Now that the dust has settled on 2021 and Atlanta has emerged victorious from the rubble with a brand new World Series trophy, it’s time to look back and reflect. With an uncertain winter of labor negotiations and regurgitated Hall of Fame arguments on the horizon, let’s take one last look at some of the brightest moments and wildest bat flips from the 2021 MLB postseason, starting with the Wild Card and Division Series rounds.
435ft, 110.3 mph, 31° LA
AL Wild Card Game — NYY @ BOS
Kyle Schwarber struck hard this postseason, piling onto an early Red Sox lead in the AL Wild Card Game, one they would not relinquish. Amped at the prospect of demolishing a baseball in October to extend his team’s season, Schwarber strutted down the line, pumping his fist and shouting at his teammates in the home dugout. And it was demolished, too. Schwarber redirected 97.4 mph and added a dime for good measure, sending Cole’s fastball 435ft to right and just inside the foul line. With a heave of his bat, Schwarber sent Fenway into a frenzy, as he helped to pen a new chapter in the age-old rivalry.
387ft, 103.7 mph, 31° LA
ALDS Game Two — BOS @ TBR
Jordan Luplow brought the Trop to its feet with this monster grand slam against Chris Sale in ALDS Game Two, giving the Rays the lead and putting them up 5-2. Luplow went with the subtle stroll and drop as he watched his ball settle into the left-field seats just inside fair territory. It was a cold-blooded reaction following a cold-blooded swing, and Luplow played it to perfection as he stared blankly into the first base dugout before breaking into a trot down the line.
402ft, 103.8 mph, 25° LA
NLDS Game Three — MIL @ ATL
The leaves are changing colors, the smell of pumpkin-flavored coffee is in the air, and Joc Pederson is socking dingers. Joctober came back in full force this postseason, as the outfielder crushed two home runs in seven trips to the plate in the Division Series, including this missile in Game Three against Adrian Houser and the Brewers. He lasered Houser’s high heater over the fence in right field and then followed it up with one of the silkiest bat drops in Atlanta postseason history, backdropped by the thundering roar of the crowd. Powered by a now-legendary pearl necklace, Joc came through when it counted for Atlanta all postseason, true to his fabled playoff reputation built during his time with the Dodgers. Make it back-to-back rings for Pederson; a spooky Joctober, indeed.
448ft, 110.5 mph, 29° LA
NLDS Game Four — MIL @ ATL
In a series where many Brewers bats went silent when it mattered, Rowdy Tellez came through with a pair of key home runs. They weren’t wall-scrapers, either. Take this booming drive off of Huascar Ynoa in the deciding Game Four. At the time, it was a massive swing of both the bat and the game’s momentum as it broke the deadlock and put Milwaukee up 4-2. Tellez celebrated appropriately, flipping his bat end-over-end (and just out of frame) before jogging around the bases. It ultimately wasn’t enough to put the game out of reach, but it may have been a series-changing home run had the Brewers held on.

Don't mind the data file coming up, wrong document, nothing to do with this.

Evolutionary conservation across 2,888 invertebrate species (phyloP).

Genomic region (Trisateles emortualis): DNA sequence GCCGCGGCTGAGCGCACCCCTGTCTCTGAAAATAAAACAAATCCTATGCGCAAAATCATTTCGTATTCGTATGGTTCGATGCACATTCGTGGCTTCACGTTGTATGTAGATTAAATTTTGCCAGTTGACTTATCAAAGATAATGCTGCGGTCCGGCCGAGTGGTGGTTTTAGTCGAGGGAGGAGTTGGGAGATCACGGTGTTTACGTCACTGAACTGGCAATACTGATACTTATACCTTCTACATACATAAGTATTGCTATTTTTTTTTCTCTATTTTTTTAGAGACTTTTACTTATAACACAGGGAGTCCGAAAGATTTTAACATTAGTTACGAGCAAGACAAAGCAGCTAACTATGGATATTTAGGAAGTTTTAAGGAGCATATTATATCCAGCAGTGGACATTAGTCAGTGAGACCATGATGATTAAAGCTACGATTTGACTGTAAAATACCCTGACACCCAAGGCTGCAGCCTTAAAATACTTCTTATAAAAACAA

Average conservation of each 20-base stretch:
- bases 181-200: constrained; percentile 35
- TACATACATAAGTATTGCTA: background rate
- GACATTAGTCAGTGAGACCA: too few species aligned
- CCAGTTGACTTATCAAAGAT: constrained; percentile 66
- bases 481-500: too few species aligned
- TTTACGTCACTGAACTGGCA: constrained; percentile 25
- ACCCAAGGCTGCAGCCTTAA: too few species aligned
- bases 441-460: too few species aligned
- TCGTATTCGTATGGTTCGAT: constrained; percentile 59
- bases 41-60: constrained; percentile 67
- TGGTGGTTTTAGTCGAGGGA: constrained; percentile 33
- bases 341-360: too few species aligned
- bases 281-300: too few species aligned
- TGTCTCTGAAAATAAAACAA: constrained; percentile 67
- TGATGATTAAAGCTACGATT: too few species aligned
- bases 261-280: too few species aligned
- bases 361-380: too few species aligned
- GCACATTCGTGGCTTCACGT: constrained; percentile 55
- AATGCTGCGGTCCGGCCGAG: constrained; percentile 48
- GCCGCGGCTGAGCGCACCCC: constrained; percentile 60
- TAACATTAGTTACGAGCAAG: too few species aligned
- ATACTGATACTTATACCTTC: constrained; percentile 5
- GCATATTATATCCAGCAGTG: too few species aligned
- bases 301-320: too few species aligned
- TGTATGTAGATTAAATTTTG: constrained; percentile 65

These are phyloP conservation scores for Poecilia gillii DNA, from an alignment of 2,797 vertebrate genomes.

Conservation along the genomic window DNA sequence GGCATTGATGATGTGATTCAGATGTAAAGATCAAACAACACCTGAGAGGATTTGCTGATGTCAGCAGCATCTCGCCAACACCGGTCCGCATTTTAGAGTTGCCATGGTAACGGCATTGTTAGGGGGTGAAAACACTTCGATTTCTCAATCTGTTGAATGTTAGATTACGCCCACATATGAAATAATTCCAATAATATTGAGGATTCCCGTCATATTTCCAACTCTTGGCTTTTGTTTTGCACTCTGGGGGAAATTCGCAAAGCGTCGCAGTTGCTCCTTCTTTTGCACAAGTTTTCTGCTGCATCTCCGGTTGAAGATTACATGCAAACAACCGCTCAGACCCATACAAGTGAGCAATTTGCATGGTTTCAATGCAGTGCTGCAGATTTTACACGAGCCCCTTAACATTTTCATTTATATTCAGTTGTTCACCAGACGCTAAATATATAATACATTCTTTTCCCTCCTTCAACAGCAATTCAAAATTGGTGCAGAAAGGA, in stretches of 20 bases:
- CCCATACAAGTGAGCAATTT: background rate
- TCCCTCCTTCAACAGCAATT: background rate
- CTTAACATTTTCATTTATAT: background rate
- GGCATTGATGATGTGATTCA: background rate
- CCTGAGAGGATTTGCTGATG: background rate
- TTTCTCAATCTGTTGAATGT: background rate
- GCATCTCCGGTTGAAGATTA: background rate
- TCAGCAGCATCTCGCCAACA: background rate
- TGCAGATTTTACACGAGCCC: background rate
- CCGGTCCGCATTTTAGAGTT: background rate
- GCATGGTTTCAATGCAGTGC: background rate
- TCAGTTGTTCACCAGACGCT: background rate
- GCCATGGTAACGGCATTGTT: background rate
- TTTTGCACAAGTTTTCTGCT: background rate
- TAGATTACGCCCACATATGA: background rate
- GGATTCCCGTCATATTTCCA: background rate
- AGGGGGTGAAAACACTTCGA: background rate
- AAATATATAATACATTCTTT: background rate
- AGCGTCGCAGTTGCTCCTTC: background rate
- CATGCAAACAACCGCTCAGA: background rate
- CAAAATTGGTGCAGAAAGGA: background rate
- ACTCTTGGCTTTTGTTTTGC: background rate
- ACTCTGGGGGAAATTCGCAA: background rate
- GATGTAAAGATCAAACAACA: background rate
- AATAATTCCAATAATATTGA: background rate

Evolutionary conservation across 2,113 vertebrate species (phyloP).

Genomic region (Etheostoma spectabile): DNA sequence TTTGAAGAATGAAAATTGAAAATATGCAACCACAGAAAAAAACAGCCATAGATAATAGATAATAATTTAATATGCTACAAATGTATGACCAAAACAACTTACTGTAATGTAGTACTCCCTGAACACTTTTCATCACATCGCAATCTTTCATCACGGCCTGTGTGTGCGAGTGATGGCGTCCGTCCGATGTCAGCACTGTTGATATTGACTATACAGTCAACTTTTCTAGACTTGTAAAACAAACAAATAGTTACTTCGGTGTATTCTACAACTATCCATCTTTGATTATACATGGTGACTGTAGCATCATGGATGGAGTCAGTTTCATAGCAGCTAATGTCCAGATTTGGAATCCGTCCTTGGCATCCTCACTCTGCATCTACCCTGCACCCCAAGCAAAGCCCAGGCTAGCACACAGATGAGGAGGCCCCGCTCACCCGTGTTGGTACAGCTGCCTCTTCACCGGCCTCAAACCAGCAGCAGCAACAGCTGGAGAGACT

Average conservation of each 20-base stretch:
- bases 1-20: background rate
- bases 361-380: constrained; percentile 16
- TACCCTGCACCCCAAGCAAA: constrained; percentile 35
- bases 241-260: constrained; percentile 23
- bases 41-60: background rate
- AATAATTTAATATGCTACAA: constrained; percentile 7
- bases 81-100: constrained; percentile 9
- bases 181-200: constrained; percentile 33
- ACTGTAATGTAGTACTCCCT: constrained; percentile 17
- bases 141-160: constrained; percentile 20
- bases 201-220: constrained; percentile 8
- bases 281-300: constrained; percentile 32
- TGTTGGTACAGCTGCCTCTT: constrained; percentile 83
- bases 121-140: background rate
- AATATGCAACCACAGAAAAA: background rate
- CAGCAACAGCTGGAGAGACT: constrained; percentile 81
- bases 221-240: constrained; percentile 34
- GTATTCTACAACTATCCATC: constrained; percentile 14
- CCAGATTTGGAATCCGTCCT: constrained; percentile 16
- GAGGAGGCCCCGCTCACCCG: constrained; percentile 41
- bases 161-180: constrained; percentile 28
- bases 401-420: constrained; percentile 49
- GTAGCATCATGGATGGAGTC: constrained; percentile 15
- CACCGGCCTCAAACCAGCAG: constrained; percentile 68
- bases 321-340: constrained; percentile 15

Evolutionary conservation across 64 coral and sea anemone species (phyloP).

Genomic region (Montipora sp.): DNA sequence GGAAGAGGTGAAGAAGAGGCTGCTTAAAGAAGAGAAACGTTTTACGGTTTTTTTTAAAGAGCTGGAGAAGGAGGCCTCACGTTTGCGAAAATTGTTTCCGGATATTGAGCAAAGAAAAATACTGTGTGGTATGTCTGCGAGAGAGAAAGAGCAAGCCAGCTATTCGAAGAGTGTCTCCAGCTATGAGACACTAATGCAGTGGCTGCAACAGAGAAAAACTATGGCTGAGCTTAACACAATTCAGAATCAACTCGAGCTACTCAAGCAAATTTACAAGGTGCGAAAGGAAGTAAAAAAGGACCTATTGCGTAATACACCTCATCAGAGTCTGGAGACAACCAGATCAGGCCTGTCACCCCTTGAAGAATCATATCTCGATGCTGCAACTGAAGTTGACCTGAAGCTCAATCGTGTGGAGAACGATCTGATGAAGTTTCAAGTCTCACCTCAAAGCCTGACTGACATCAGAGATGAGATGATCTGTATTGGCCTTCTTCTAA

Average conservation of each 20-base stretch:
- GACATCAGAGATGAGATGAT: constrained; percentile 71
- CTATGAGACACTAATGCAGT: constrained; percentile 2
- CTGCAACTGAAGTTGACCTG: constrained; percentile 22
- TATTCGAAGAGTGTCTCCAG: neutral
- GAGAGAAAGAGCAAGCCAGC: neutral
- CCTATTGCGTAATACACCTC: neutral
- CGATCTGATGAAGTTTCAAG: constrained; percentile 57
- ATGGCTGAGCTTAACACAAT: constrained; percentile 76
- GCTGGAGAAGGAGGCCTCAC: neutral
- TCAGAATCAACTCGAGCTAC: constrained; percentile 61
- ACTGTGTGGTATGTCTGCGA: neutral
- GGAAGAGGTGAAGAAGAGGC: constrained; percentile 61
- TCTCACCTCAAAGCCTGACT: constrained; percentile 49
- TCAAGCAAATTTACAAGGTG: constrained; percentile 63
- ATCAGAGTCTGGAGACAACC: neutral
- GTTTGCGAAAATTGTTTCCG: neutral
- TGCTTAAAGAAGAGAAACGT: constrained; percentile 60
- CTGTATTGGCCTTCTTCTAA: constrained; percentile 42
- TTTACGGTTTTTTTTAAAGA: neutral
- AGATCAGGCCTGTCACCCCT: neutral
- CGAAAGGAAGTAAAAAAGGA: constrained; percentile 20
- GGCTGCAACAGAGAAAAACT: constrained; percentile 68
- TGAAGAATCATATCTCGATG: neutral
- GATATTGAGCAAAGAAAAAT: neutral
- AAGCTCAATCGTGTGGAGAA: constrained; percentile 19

397ft, 106.6 mph, 35° LA
ALDS Game One — BOS @ TBR
Playoff Randy is back, and back with a vengeance, cracking homers and stealing runs left and right in the Division Series matchup with the Red Sox. In Game One, Arozarena picked up right where he left off in 2020 and crushed a deep home run on a mediocre fastball offering from Nick Pivetta. The baseball quickly found the seats in left field, traveling at a brisk 106.6 mph, and by the time it had landed the Rays had taken a 4-0 lead. Arozarena had no doubt it was gone off of the bat, and calmly watched it soar out before pointing down at the dirt under his feet, emphasizing that the Trop is his house. He then slung his bat away with a flick of his wrist and a couple of pounds of his chest. Oh, and if that wasn’t enough, he went on to do this just two innings later.
411ft, 109.3 mph, 25° LA
NLDS Game One — ATL @ MIL
Rowdy Tellez brought Milwaukee fans to their feet as he opened the NLDS with a bang, crushing a 109 mph bomb to center field off of Charlie Morton. The stadium lights started flickering almost before the ball touched down, while Tellez stood over 400 feet away at home plate, admiring his hard work. Tellez then shouted in the direction of his teammates before uncorking a sweet spiraling bat flip, sending his lumber spinning away towards the dugout. It was a charged moment and a classic bat flip, made even better by the rocking stadium and raucous Milwaukee crowd.
Miller Park American Family Field: Rowdy